Monday, 22 July 2013

81: Jesus' embrace on the Cross

"Redemption", "Salvation", "Cross", "Crucified", are words/verbs we use so commonly. We understand them - certainly - but in a general way. We don't always get the chance to deepen them. Maybe because they are too obvious, too known, unquestionable.

Let us go deeper, if you will.

Good theology contemplates Jesus on the Cross, and the "work" he does in a deep way. The Cross (the Crucified, and His Work) has at least three layers:

1- the Suffering of the Body (tortured, beaten, bleeding,…),

2- the Suffering of the Soul (carrying our darkness, our filth, our distance from God-Light (our sins), being torn between us and His own light, dislocated by that distance,… the Lamb carrying our filth),

3- the Spirit (not the Holy Spirit but the eye of Jesus' Soul), in Peace and Joy, deep deep, not seen, not felt by his Body-Soul, but nonetheless present. He is realising the greatest thing on the Cross, the Will of the Father: coming out of himself, out of love, going toward us, grabbing us, and bringing us back to the Light, the Father's Home (see, below, the House on the right).

In a way, Jesus' arms are not held tight by the nails on the wood of the Cross. His Soul is holding us, very tight, his body holding our body, and his soul our soul. All this happens by the operation of the Holy Spirit (see, below, the dove on top of Jesus).
It is important to see deeper through appearances, and reach the depth of the Love of God on the Cross and discover new depths in it.

This Cross (from El Salvador), depicts what I am trying to say about the deep reality happening on the Cross.

I hope that, by looking at this Cross, you'll be able to contemplate Jesus, the Good Shepherd, and what he did and is still doing for you. When St. Paul contemplated Jesus on the Cross, he said: "he loved me and died for me". Let us not live far from the area of the Cross, area filled with the Love and Embrace of Jesus.
Here is what Jesus does when he sees us coming to the Cross' area: "But while he was yet at a distance, his father saw him and had compassion, and ran and embraced him and kissed him." (Luke 15:20)

"What man of you, having a hundred sheep, if he has lost one of them, does not leave the ninety-nine in the wilderness, and go after the one which is lost, until he finds it? And when he has found it, he lays it on his shoulders, rejoicing." (Luke 15:4-5)

If you want to continue to contemplate this beautiful Cross, here are some suggestions:
Mary is the Flower below Jesus.
Another form of the same Cross has on the left, green fields, they are the Heavenly Grass (God's nature) for the Sheep.

 "Truly, truly, I say to you, [...] he who enters by the door is the shepherd of the sheep. To him the gatekeeper opens; the sheep hear his voice, and he calls his own sheep by name and leads them out. When he has brought out all his own, he goes before them, and the sheep follow him, for they know his voice. [...] Truly, truly, I say to you, I am the door of the sheep.[...] if any one enters by me, he will be saved, and will go in and out and find pasture. [...] I came that they may have Life, and have it abundantly.
I am the good shepherd. The good shepherd lays down his life for the sheep. [...] I am the good shepherd; I know my own and my own know me, as the Father knows me and I know the Father; and I lay down my life for the sheep.
And I have other sheep, that are not of this fold; I must bring them also, and they will heed my voice. So there shall be one flock, one shepherd. For this reason the Father loves me, because I lay down my life, that I may take it again. No one takes it from me, but I lay it down of my own accord. I have power to lay it down, and I have power to take it again; this charge I have received from my Father." (John 10)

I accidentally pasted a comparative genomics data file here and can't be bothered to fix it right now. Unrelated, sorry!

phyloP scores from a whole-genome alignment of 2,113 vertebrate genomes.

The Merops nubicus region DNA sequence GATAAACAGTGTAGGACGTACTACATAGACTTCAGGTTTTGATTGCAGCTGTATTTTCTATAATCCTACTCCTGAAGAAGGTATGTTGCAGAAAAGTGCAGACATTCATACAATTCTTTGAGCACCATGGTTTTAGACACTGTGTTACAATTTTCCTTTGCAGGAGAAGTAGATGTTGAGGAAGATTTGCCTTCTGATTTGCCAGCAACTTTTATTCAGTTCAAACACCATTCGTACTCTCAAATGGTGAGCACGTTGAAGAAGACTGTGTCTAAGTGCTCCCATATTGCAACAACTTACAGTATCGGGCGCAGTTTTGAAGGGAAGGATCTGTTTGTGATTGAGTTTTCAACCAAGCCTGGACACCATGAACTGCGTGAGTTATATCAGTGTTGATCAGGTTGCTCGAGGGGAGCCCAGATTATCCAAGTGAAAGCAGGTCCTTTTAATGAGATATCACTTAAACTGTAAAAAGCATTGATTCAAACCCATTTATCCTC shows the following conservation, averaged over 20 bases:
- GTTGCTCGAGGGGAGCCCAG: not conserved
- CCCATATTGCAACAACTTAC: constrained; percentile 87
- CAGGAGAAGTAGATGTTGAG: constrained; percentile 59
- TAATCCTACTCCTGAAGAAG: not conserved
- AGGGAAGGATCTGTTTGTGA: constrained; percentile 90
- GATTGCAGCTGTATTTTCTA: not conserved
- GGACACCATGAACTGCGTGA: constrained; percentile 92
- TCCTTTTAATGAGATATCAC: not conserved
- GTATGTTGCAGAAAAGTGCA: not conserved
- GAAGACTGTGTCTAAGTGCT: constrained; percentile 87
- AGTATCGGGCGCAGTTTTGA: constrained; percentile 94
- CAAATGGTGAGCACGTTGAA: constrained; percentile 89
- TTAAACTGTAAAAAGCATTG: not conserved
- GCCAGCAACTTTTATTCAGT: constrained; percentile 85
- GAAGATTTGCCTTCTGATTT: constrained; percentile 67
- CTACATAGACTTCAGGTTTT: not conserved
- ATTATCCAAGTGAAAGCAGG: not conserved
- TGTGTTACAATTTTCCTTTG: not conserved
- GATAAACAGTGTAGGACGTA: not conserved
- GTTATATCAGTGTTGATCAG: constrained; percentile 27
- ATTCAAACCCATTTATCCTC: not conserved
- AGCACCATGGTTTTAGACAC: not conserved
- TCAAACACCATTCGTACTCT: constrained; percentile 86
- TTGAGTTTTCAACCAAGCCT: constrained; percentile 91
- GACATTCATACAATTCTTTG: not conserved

Sunday, 21 July 2013

Reforming Theology, the way to go #1

Some young people, having a general intuitive idea of what Theology might entail, decide to learn Theology. They join a Theology Faculty, or just try some elective courses. After a semester or a year of experience, are their expectations met? Is it a life changing experience for them? Are they bored? Disappointed? What happens in their lives? Or Is there any change to their lives? To their faith? Or to their future career?

What is theology? What is its function in the Church's life? Is it supposed to make any difference in the life of a younger man, younger woman, studying at university? Is it supposed to make any difference in the life of the plain, lay person?
What happened to Theology and its practice through the ages? Is it alive today and in good shape?
Dame Theology is obviously in need of deep-seated reform.
You would be amazed: theology commands and controls many things in the Catholic Church. It commands even the Pope – unconsciously at least. So we need to be very attentive about the way we choose to do theology (or if you prefer: to Theologise). Because if it lacks certain important aspects/ingredients, the orientation, quality, and efficiency of what we do will be compromised?

Vatican II was able to change the things that were ready to be changed. There is no magic in the life of the Church. You reap what you sow. During the decades preceding 1962, serious rifts were developing in different areas of the Church's life: Liturgy, Literal exegesis, Ecclesiology, Fathers of the Church,...
Some areas failed to be renewed: Canon Law, Spiritual Theology,... Yes, even if there had been mammoth attempts during the 1920s-1940s, Spiritual Theology failed to achieve the long awaited renewal.

Theology wasn't in itself a subject of interest. What it is and the way we do it, emphasise the need for reform. Certainly the way we do theology in the Catholic Church today, compared to the 1930’s is very different, but it doesn't mean that we were really aiming directly for a change. It happened spontaneously. But still, central issues in the way we do theology remain blocked. I will name only one: theology is alienated from Spiritual life. (of course the recent Magisterium (Benedict XVI) tried to fill that gap)
In the early centuries, for the Greek Fathers, Theology meant: contemplating God, being in God (you may contemplate God from afar, from outside of Him, but this is not what they meant). It infers that one is first on a journey that will take one, through purification and illumination, and lead one finally to the Port: to the Trinity. He is placed in and united to the Son, facing the Father, and contemplating and loving Him, through the Holy Spirit.
This is why, from early times, only one person initially had the title of “Theologian” and it was St. John. How often have you heard of a Church called: “John the Divine”? This is it. The Divine is an English translation of an early expression “The Theologian”. Not a perfect translation though, but this is it.